To Funlayo Alabi, Shea Radiance is much more than a business. It’s a mission.
Started in their Ellicott City home by Funlayo and her husband, Shola, Shea Radiance sells skin and hair products made from shea butter. Since the company’s beginning eight years ago, business has doubled every year, and Shea Radiance products are now sold in hundreds of outlets, including some Target and Whole Foods stores.
What makes the Columbia-based business more than a moneymaking venture, however, is that raw shea butter -- like Funlayo and Shola Alabi -- comes from West Africa, extracted from the nut of the African shea tree. And the Alabis have made it their mission to teach rural West Africans how to use this valuable natural resource to alleviate the grinding poverty so many of them endure.
The Alabis, who moved to the United States from Nigeria about 30 years ago to attend school, already have made several business-related trips back to West Africa. Most recently, they returned to Nigeria in early March for a conference of the Global Shea Alliance, an international coalition of shea-related companies, where they led training sessions on how to transform raw shea butter into marketable skin- and hair-care products, like theirs.
“We made the decision early on that, as the business grows, we would give back to the community,” says Funlayo, who serves as the company’s CEO. “We wanted our business to have a social side.”
That the couple even has such a business is pretty much an accident. Several years ago, the Alabis’ two sons were suffering from dry skin that local products couldn’t alleviate. So Funlayo Alabi tried the shea butter she had grown up with in Nigeria, where it has been used for centuries for cooking and for medicinal purposes. The cream worked, and a business idea was born.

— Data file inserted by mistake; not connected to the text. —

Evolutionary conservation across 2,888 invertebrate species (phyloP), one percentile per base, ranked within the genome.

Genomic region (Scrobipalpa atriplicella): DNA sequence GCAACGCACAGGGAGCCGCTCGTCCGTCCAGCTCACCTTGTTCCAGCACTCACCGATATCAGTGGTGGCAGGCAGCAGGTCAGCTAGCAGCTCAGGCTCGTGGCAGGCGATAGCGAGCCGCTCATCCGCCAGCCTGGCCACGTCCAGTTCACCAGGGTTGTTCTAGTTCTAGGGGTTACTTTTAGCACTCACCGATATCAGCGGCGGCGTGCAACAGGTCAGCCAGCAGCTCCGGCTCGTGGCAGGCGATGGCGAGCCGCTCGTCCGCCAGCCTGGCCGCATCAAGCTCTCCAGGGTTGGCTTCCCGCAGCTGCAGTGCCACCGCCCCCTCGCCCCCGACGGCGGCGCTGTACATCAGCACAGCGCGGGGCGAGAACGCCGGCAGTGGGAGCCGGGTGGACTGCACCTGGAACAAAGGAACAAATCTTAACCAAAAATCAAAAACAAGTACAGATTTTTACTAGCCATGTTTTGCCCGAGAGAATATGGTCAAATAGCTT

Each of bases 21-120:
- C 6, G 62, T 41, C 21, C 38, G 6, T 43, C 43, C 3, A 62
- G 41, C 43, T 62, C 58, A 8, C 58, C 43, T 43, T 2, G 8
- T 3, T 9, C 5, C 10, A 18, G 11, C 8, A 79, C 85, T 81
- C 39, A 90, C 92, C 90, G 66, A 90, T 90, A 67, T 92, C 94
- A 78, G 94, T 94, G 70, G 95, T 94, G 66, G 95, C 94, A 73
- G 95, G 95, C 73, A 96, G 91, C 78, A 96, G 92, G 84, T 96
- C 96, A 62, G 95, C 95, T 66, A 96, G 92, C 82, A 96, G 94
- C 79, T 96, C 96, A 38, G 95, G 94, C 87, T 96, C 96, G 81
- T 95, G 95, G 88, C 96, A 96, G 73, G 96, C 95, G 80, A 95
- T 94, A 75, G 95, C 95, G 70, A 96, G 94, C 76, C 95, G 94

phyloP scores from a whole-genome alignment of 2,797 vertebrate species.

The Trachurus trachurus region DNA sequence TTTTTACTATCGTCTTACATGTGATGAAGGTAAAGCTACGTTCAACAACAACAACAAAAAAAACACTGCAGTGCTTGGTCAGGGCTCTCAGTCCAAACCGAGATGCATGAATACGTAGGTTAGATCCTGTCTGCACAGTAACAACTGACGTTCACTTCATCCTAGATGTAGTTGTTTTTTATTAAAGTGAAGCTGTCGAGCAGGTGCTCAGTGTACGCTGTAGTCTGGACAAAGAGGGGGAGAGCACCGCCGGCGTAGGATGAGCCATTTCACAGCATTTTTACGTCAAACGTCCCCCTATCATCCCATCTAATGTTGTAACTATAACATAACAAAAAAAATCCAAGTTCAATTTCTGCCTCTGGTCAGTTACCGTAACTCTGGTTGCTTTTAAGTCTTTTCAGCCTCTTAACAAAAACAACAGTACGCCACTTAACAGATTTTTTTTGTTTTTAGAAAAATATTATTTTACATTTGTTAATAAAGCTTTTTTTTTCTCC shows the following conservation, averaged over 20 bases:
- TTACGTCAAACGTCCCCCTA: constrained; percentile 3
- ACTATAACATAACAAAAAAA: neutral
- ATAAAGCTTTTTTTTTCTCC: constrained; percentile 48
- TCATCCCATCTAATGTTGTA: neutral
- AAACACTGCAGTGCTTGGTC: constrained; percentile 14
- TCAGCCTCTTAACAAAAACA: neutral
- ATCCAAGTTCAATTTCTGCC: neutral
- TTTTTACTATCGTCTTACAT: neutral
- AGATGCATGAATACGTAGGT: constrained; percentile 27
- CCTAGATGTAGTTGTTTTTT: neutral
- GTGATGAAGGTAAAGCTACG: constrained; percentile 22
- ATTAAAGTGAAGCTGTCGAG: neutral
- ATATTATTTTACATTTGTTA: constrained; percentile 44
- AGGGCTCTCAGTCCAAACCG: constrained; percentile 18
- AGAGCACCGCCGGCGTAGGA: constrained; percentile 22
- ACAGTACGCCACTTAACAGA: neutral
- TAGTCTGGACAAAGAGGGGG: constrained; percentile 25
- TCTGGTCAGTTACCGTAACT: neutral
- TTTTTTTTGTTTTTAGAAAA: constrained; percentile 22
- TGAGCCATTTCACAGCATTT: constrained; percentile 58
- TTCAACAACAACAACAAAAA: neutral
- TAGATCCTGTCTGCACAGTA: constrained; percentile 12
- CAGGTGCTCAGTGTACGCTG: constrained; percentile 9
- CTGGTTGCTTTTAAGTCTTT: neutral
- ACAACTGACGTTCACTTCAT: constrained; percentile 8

The Alabis began making batches of shea-butter-based skin cream. They gave it away to friends and family, then began selling it at farmers markets.
“I had this native knowledge of the product, and started testing it on friends and family,” Funlayo recalls. “Once I knew people were open to it, we started looking for a larger market.”¿
Demand grew, and by 2009 the business had pretty much taken over their Ellicott City home. Perhaps happily for the Alabis, the growth coincided with the American public’s growing familiarity with shea butter products in general.
“Seven years ago, people here didn’t know what shea butter was,” Funlayo says. “Over the past three or four years, it has grown in popularity.”
Even in those early years, the Alabis knew they wanted their business to have that “social side.” They wanted to help the people -- mostly women -- of rural West Africa who produce raw shea butter. In 2009, the couple travelled to Africa “to research the source,” Funlayo explains. Three years later, their business expanding, they bought 12 tons of raw African shea butter and had it shipped to Baltimore.
These days, the company is run out of leased office space on Gerwig Lane. In the front are a reception area and an office for Funlayo, who in 2009 left her job in software development to run the company. In the back, the skin and hair products are mixed in industrial-sized vats, bottled and labeled by a small team of workers, which grows in the summer when business is at its peak.